Incomes in America

by Don Boudreaux on September 25, 2009

in Inequality, The Economy, The Hollow Middle

The Manhattan Institute‘s Diana Furchtgott-Roth summarizes recent empirical findings by Northwestern University economist Robert Gordon on income and income-‘distribubution’ in the United States.  Some key paragraphs:

According to Professor Gordon, “Longer-term moving averages show no decline in labor’s income share over the last four decades following a marked increase in the previous three decades going back to 1938. We also focus on measures of top pay, including CEOs, and these show no further increase of income shares between 2000 and 2006/7, prior to the 2007-08 stock market collapse that caused sharp declines in the top income shares.”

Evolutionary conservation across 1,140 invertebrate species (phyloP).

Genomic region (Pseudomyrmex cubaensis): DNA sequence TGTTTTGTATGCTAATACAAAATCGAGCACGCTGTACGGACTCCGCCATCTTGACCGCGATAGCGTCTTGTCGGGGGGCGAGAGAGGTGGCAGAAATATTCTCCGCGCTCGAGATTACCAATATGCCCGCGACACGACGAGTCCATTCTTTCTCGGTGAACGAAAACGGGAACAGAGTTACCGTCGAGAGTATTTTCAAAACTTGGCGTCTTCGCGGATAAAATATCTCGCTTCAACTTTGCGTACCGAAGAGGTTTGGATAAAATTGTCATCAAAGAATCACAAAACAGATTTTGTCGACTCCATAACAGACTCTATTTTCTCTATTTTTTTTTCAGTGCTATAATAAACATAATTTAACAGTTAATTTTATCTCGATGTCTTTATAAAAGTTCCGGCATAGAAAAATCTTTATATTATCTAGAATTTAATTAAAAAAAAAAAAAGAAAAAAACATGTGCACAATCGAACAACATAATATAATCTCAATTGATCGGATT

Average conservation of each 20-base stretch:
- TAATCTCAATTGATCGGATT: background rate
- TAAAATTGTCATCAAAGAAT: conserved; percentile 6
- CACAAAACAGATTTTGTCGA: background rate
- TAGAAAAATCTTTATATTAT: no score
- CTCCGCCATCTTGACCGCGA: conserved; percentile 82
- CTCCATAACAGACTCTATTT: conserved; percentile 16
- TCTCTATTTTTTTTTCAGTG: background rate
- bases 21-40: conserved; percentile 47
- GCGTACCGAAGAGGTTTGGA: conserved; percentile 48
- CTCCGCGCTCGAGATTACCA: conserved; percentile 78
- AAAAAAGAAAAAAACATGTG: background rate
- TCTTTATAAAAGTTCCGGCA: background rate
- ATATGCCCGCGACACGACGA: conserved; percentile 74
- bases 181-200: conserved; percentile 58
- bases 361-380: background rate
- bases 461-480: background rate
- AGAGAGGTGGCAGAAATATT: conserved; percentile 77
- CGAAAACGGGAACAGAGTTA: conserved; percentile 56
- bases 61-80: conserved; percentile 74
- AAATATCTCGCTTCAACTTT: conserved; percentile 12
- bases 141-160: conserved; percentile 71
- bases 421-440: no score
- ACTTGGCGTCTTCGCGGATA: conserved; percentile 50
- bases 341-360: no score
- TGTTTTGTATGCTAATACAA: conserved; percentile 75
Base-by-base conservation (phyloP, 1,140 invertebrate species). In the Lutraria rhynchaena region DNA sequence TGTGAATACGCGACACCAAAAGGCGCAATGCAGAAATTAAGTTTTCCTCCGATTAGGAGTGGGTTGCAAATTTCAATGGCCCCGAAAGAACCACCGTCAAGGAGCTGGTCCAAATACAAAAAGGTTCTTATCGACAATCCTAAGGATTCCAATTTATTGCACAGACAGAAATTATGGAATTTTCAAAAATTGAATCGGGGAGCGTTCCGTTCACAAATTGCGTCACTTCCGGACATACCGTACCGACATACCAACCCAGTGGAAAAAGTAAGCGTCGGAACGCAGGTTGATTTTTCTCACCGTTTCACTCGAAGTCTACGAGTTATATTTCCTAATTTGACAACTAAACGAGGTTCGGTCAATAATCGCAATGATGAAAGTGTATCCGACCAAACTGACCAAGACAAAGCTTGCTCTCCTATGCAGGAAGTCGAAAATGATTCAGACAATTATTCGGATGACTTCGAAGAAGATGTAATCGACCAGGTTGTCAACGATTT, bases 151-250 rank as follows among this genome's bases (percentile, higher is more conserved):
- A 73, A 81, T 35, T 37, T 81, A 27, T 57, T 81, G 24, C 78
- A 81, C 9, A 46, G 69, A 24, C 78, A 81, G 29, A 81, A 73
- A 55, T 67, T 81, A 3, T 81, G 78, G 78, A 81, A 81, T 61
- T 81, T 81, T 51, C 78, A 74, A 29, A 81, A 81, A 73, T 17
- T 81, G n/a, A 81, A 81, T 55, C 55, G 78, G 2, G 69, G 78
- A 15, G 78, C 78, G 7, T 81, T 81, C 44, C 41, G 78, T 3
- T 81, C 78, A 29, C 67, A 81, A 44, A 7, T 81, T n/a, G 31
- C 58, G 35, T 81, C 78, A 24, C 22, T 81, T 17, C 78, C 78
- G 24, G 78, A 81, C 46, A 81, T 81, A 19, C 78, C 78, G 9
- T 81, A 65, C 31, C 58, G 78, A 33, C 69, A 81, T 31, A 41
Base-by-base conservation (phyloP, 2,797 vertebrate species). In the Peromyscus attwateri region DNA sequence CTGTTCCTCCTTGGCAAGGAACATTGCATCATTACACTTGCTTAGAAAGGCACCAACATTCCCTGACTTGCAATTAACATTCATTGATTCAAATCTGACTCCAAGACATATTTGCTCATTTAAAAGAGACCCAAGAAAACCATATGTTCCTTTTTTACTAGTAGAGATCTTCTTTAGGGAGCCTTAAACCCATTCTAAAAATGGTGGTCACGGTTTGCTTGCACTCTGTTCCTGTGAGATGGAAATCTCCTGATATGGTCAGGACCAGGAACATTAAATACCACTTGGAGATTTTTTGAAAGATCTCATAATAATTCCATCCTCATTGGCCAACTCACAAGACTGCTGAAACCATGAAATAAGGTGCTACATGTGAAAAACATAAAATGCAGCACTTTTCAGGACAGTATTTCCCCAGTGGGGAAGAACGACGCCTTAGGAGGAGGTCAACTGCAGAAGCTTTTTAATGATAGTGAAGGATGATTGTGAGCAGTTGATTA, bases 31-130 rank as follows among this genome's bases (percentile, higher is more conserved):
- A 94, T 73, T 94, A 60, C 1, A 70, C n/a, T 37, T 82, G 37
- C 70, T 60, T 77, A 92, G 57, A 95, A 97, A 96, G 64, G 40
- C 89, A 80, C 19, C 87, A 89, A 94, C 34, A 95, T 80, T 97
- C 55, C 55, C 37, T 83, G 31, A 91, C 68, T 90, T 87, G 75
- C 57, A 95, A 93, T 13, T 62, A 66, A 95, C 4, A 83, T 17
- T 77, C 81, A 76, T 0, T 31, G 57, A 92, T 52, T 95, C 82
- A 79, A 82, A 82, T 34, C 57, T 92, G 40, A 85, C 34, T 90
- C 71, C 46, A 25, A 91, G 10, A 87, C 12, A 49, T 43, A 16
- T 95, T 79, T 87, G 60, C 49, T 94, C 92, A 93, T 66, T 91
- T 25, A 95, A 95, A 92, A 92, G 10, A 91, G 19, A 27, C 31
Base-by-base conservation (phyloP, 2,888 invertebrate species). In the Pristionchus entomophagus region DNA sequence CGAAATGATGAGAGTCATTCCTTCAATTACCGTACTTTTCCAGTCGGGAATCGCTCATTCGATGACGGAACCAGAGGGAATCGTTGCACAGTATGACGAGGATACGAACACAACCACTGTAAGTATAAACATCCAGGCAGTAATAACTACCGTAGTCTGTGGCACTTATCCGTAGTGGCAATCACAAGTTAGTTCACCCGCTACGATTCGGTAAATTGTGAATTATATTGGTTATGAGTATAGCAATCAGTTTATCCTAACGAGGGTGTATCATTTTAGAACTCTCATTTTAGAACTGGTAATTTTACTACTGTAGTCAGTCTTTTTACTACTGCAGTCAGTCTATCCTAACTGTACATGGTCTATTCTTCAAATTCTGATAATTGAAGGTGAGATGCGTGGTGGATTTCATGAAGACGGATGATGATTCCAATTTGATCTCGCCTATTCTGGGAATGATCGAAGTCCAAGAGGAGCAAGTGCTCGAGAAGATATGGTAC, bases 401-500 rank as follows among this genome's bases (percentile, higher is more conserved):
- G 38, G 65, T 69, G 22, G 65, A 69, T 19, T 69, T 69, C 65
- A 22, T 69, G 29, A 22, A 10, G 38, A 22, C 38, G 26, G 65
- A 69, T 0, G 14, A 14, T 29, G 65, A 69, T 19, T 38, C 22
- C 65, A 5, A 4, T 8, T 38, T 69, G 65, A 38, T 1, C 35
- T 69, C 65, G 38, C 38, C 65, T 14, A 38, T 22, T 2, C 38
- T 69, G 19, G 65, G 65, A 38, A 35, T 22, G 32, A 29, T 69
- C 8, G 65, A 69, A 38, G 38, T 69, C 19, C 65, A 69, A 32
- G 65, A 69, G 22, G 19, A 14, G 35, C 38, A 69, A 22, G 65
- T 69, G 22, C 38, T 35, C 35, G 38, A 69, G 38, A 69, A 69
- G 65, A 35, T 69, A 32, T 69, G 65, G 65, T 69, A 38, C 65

The one group that has continued to expand income shares, according to Professor Gordon, is not the top one percent, but those in the 96th to 99th percentiles. The income share for this group increased from 10% in 1967 to 13% in 2006.

(HT Andy Roth over at the Club for Growth)

By the way, I put ‘distribution’ (as in “income-‘distribution'”) above in scare quotation marks because incomes in market economies are not “distributed”; they’re produced and earned.

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